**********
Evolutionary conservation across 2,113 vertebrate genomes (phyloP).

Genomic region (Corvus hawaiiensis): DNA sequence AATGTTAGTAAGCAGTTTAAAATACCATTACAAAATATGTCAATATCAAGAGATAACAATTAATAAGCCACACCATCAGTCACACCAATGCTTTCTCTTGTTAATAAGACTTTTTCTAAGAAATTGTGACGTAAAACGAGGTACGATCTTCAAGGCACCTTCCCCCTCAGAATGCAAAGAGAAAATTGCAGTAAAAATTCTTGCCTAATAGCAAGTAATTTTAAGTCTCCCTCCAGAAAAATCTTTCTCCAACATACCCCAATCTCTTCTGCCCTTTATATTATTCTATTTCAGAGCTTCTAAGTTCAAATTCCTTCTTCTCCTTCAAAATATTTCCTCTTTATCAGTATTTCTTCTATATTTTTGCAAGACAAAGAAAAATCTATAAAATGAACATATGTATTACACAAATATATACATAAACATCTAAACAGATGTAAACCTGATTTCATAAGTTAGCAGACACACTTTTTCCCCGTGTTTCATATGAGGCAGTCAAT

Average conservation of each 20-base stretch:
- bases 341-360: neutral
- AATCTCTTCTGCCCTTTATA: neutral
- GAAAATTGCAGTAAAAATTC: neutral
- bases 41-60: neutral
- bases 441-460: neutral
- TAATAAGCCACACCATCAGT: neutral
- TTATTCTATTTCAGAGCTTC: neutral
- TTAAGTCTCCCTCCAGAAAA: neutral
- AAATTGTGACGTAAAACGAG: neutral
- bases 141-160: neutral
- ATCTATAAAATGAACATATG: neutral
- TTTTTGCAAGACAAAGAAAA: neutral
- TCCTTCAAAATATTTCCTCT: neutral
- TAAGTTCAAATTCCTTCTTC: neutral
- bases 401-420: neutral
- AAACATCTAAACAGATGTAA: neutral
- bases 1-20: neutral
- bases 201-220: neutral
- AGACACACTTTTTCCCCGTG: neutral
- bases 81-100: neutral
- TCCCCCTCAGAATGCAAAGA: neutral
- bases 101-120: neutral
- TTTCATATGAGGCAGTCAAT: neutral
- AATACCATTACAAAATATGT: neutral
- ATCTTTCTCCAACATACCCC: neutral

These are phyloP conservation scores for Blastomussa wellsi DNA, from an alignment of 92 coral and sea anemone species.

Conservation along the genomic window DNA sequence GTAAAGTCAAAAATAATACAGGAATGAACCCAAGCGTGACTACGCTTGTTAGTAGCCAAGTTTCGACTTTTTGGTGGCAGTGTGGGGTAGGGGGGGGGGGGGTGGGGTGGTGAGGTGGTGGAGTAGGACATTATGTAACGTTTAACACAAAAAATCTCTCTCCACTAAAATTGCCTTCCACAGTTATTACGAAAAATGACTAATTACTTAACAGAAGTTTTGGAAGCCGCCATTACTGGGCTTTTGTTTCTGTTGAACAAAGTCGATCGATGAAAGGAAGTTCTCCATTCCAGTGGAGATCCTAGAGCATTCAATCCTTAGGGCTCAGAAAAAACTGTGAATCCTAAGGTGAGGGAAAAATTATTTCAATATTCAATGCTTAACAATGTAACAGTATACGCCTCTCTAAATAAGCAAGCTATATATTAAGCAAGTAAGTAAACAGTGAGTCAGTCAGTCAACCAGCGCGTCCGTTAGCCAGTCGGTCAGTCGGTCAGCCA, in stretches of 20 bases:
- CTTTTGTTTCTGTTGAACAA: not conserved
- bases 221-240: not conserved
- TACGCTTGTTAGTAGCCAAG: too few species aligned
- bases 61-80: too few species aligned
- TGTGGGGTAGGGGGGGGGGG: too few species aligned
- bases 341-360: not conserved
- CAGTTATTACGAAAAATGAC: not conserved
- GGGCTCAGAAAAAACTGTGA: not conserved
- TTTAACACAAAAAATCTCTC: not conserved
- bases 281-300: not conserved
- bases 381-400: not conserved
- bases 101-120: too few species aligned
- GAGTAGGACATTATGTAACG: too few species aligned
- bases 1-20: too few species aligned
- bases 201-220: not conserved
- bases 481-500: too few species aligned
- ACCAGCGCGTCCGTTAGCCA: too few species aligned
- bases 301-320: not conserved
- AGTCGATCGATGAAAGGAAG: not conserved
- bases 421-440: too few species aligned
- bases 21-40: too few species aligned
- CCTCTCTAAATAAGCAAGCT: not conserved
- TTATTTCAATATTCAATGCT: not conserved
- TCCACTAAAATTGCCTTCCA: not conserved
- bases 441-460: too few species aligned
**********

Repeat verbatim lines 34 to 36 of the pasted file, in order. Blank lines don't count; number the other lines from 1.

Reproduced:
- bases 61-80: too few species aligned
- TGTGGGGTAGGGGGGGGGGG: too few species aligned
- bases 341-360: not conserved